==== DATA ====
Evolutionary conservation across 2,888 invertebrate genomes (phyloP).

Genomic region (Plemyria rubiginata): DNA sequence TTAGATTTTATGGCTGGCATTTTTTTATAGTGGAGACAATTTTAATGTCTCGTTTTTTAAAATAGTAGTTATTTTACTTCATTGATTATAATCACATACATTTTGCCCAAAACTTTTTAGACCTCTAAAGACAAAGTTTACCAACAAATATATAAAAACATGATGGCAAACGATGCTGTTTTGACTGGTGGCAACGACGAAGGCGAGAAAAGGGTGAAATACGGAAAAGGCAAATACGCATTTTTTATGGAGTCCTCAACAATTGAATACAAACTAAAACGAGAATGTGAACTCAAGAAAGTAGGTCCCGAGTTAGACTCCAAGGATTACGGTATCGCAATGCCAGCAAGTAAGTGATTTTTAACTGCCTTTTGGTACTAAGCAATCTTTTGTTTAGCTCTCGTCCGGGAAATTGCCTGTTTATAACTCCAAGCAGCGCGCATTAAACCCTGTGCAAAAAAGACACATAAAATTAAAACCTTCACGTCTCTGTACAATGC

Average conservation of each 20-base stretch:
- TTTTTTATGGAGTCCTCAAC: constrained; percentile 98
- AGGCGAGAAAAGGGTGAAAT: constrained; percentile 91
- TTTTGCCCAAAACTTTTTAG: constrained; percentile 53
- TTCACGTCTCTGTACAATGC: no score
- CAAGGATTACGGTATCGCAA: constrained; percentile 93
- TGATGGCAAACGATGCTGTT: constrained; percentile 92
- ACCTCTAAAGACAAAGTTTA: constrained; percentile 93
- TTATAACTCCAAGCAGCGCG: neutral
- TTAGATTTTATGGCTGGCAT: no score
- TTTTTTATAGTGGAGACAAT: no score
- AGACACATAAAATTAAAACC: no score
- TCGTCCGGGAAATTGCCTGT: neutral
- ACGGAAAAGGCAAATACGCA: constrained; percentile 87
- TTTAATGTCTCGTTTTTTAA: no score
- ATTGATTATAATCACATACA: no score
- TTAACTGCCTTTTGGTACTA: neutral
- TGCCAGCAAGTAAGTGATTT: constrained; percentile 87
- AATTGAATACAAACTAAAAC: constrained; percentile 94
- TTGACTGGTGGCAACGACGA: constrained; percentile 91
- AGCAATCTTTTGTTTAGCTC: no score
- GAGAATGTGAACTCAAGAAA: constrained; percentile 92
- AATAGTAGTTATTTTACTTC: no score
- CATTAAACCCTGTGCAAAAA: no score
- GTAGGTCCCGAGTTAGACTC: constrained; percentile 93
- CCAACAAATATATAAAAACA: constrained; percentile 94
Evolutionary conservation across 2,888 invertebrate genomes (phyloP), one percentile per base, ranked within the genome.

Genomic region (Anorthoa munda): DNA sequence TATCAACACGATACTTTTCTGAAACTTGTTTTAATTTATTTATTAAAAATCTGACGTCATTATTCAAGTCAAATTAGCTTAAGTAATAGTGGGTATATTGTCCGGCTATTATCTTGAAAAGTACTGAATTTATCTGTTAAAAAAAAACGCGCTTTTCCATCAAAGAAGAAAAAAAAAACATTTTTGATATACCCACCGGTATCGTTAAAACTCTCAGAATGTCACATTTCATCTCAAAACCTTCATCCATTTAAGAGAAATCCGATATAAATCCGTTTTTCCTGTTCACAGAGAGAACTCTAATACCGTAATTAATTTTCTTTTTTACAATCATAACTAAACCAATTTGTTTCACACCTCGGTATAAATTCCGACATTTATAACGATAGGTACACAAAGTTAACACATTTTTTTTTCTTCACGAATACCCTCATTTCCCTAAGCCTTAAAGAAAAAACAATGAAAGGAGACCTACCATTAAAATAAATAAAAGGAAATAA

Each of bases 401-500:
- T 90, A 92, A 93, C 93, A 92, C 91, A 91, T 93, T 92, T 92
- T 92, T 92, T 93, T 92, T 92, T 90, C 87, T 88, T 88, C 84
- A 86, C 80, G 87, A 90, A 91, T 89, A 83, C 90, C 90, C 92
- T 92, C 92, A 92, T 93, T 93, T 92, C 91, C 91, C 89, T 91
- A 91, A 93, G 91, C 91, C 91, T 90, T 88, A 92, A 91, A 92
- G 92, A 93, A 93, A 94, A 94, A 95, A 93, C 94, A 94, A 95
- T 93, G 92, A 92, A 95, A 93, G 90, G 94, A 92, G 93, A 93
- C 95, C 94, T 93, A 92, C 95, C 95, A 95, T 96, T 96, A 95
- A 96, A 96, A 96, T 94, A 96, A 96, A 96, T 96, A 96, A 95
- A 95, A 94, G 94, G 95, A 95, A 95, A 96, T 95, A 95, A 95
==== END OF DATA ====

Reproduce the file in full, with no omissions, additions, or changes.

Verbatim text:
Evolutionary conservation across 2,888 invertebrate genomes (phyloP).

Genomic region (Plemyria rubiginata): DNA sequence TTAGATTTTATGGCTGGCATTTTTTTATAGTGGAGACAATTTTAATGTCTCGTTTTTTAAAATAGTAGTTATTTTACTTCATTGATTATAATCACATACATTTTGCCCAAAACTTTTTAGACCTCTAAAGACAAAGTTTACCAACAAATATATAAAAACATGATGGCAAACGATGCTGTTTTGACTGGTGGCAACGACGAAGGCGAGAAAAGGGTGAAATACGGAAAAGGCAAATACGCATTTTTTATGGAGTCCTCAACAATTGAATACAAACTAAAACGAGAATGTGAACTCAAGAAAGTAGGTCCCGAGTTAGACTCCAAGGATTACGGTATCGCAATGCCAGCAAGTAAGTGATTTTTAACTGCCTTTTGGTACTAAGCAATCTTTTGTTTAGCTCTCGTCCGGGAAATTGCCTGTTTATAACTCCAAGCAGCGCGCATTAAACCCTGTGCAAAAAAGACACATAAAATTAAAACCTTCACGTCTCTGTACAATGC

Average conservation of each 20-base stretch:
- TTTTTTATGGAGTCCTCAAC: constrained; percentile 98
- AGGCGAGAAAAGGGTGAAAT: constrained; percentile 91
- TTTTGCCCAAAACTTTTTAG: constrained; percentile 53
- TTCACGTCTCTGTACAATGC: no score
- CAAGGATTACGGTATCGCAA: constrained; percentile 93
- TGATGGCAAACGATGCTGTT: constrained; percentile 92
- ACCTCTAAAGACAAAGTTTA: constrained; percentile 93
- TTATAACTCCAAGCAGCGCG: neutral
- TTAGATTTTATGGCTGGCAT: no score
- TTTTTTATAGTGGAGACAAT: no score
- AGACACATAAAATTAAAACC: no score
- TCGTCCGGGAAATTGCCTGT: neutral
- ACGGAAAAGGCAAATACGCA: constrained; percentile 87
- TTTAATGTCTCGTTTTTTAA: no score
- ATTGATTATAATCACATACA: no score
- TTAACTGCCTTTTGGTACTA: neutral
- TGCCAGCAAGTAAGTGATTT: constrained; percentile 87
- AATTGAATACAAACTAAAAC: constrained; percentile 94
- TTGACTGGTGGCAACGACGA: constrained; percentile 91
- AGCAATCTTTTGTTTAGCTC: no score
- GAGAATGTGAACTCAAGAAA: constrained; percentile 92
- AATAGTAGTTATTTTACTTC: no score
- CATTAAACCCTGTGCAAAAA: no score
- GTAGGTCCCGAGTTAGACTC: constrained; percentile 93
- CCAACAAATATATAAAAACA: constrained; percentile 94
Evolutionary conservation across 2,888 invertebrate genomes (phyloP), one percentile per base, ranked within the genome.

Genomic region (Anorthoa munda): DNA sequence TATCAACACGATACTTTTCTGAAACTTGTTTTAATTTATTTATTAAAAATCTGACGTCATTATTCAAGTCAAATTAGCTTAAGTAATAGTGGGTATATTGTCCGGCTATTATCTTGAAAAGTACTGAATTTATCTGTTAAAAAAAAACGCGCTTTTCCATCAAAGAAGAAAAAAAAAACATTTTTGATATACCCACCGGTATCGTTAAAACTCTCAGAATGTCACATTTCATCTCAAAACCTTCATCCATTTAAGAGAAATCCGATATAAATCCGTTTTTCCTGTTCACAGAGAGAACTCTAATACCGTAATTAATTTTCTTTTTTACAATCATAACTAAACCAATTTGTTTCACACCTCGGTATAAATTCCGACATTTATAACGATAGGTACACAAAGTTAACACATTTTTTTTTCTTCACGAATACCCTCATTTCCCTAAGCCTTAAAGAAAAAACAATGAAAGGAGACCTACCATTAAAATAAATAAAAGGAAATAA

Each of bases 401-500:
- T 90, A 92, A 93, C 93, A 92, C 91, A 91, T 93, T 92, T 92
- T 92, T 92, T 93, T 92, T 92, T 90, C 87, T 88, T 88, C 84
- A 86, C 80, G 87, A 90, A 91, T 89, A 83, C 90, C 90, C 92
- T 92, C 92, A 92, T 93, T 93, T 92, C 91, C 91, C 89, T 91
- A 91, A 93, G 91, C 91, C 91, T 90, T 88, A 92, A 91, A 92
- G 92, A 93, A 93, A 94, A 94, A 95, A 93, C 94, A 94, A 95
- T 93, G 92, A 92, A 95, A 93, G 90, G 94, A 92, G 93, A 93
- C 95, C 94, T 93, A 92, C 95, C 95, A 95, T 96, T 96, A 95
- A 96, A 96, A 96, T 94, A 96, A 96, A 96, T 96, A 96, A 95
- A 95, A 94, G 94, G 95, A 95, A 95, A 96, T 95, A 95, A 95